Enabling ModSecurity protection in Apache2 on Ubuntu

This post documents how to add ModSecurity protection in Ubuntu’s Apache. It has been tested on Ubuntu 11.04 but might work on earlier or latter issues with few modifications.

Installation of base packages

ModSecurity is a open source Web Application Firewall (WAF). It offers an array of request filtering and other security features to the Apache HTTP Server.

Fortunately, ModSecurity is already part of the Ubuntu package repositories. Therefore, installing the necessary stuff is rather straightforward:

apt-get install libapache2-mod-security mod-security-common
a2enmod mod-security
/etc/init.d/apache2 force-reload

Activation of the core rule set

The mod-security-common-package contains the core rule set (crs) which will not be configured automatically. In order to activate the crs, /etc/apache2/conf.d/mod-security.conf has to be created with the following content:

<IfModule security2_module>
    Include /usr/share/doc/mod-security-common/examples/rules/*conf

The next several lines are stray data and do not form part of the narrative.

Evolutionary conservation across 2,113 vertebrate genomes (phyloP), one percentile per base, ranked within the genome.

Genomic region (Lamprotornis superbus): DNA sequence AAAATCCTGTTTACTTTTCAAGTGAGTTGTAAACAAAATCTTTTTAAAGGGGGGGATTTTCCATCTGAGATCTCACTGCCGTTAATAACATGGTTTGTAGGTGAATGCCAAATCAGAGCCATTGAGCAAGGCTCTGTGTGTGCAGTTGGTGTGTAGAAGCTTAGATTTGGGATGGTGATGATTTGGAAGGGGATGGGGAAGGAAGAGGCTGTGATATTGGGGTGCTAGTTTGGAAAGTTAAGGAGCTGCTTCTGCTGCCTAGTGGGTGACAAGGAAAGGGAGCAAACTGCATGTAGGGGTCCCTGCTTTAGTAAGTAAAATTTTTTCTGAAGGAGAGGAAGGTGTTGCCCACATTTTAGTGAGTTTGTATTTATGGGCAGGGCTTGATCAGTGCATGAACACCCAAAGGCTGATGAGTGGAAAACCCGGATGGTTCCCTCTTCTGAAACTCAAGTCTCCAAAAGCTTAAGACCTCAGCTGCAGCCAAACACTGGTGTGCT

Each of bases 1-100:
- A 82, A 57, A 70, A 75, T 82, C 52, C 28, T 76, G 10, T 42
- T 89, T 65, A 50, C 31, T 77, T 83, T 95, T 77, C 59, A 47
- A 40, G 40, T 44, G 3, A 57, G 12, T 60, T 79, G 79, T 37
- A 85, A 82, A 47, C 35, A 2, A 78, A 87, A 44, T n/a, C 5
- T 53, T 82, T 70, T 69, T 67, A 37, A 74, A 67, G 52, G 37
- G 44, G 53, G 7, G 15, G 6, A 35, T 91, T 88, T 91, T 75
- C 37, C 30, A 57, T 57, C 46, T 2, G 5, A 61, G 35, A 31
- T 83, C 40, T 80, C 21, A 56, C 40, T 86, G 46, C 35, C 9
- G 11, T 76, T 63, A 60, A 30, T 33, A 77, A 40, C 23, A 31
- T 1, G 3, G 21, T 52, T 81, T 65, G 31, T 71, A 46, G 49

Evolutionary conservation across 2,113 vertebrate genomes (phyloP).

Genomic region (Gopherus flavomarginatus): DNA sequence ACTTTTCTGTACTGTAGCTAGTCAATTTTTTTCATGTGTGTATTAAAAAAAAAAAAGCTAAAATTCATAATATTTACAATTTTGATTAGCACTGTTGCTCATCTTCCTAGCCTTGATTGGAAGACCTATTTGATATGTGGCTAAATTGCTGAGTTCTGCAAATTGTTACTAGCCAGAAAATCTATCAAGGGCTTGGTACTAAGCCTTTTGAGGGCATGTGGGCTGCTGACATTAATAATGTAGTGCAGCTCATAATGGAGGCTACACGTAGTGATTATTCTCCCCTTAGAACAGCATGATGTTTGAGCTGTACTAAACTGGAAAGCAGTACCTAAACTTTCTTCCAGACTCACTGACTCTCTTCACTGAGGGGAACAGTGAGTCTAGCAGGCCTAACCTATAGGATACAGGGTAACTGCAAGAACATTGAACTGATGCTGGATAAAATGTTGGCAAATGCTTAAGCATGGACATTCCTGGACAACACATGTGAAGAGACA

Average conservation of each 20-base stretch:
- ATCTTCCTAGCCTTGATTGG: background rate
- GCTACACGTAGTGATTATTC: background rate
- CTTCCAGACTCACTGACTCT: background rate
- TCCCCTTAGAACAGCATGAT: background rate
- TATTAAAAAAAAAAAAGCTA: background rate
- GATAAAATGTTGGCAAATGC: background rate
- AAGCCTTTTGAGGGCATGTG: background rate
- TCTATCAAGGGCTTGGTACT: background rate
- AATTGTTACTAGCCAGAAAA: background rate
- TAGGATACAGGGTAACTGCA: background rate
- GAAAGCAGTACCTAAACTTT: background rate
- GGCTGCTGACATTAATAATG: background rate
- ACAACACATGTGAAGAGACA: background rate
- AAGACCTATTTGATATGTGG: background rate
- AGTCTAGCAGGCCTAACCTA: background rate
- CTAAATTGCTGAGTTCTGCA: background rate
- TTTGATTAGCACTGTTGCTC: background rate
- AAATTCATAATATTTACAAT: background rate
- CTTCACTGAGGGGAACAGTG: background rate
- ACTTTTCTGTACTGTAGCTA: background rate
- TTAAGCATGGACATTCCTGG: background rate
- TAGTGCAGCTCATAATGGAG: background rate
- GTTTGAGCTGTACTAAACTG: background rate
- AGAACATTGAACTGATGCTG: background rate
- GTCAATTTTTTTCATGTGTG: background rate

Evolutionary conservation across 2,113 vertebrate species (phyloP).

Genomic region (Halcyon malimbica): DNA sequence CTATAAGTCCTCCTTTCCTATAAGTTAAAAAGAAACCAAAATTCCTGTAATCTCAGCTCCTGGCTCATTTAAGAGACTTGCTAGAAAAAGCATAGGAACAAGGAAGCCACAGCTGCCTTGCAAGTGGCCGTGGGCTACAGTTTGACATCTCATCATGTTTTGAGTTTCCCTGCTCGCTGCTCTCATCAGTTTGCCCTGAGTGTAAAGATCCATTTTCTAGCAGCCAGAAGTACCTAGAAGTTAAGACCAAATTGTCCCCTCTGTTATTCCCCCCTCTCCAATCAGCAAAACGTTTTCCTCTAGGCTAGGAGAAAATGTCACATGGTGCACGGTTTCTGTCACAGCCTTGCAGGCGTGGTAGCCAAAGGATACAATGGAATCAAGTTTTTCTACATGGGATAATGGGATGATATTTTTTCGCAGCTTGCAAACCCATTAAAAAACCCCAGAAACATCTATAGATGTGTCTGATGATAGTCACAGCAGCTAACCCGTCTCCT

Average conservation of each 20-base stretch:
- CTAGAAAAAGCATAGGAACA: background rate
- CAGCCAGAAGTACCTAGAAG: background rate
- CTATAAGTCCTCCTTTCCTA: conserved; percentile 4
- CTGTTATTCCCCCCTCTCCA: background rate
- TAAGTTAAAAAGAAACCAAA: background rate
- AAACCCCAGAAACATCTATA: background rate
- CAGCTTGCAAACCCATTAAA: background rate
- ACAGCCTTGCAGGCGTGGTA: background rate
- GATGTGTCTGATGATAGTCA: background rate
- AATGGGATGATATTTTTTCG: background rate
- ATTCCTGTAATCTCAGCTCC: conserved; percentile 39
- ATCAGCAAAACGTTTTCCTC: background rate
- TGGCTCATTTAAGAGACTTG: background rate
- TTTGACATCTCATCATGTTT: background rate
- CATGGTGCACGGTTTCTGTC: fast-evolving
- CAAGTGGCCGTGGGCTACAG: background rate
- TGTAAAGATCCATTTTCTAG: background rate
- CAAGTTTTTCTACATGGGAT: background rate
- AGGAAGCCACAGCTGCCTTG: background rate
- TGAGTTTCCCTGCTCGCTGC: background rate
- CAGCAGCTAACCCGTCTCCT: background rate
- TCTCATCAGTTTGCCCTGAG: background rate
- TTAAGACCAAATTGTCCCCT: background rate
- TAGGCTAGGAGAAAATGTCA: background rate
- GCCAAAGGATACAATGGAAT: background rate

Include /usr/share/doc/mod-security-common/examples/rules/base_rules/*conf

Now the web server has to be restarted by the following line:

service apache2 restart

Testing the setup

In order to prove the setup is working, a test file called test.php with the following content can be used:

$secret_file = $_GET['secret_file'];
include ( $secret_file);

It’s supposed to be placed in the root of your web server, so that it can be accessed by http://yourserver.tld/test.php. To run the actual test, the following address will do:


If the content of /etc/passwd is displayed, ModSecurity is not working. A working installation will show a “403 Forbidden” error message.

  1. Thanks, These instructions worked perfectly. I am running Debian, apache2/modsecurity and had been having problems getting crs to start.

    Many Thanks, BikerMike

  2. Thanks for this! Have it running now. Any chances you can simulate another attack? Like SQL injection and see those in log files or so?

  3. Thanks for the write-up.

    Small update / correction: the apt-get command refers to an unavailable package repository. It should be:

    apt-get install libapache2-mod-security2 mod-security2-common

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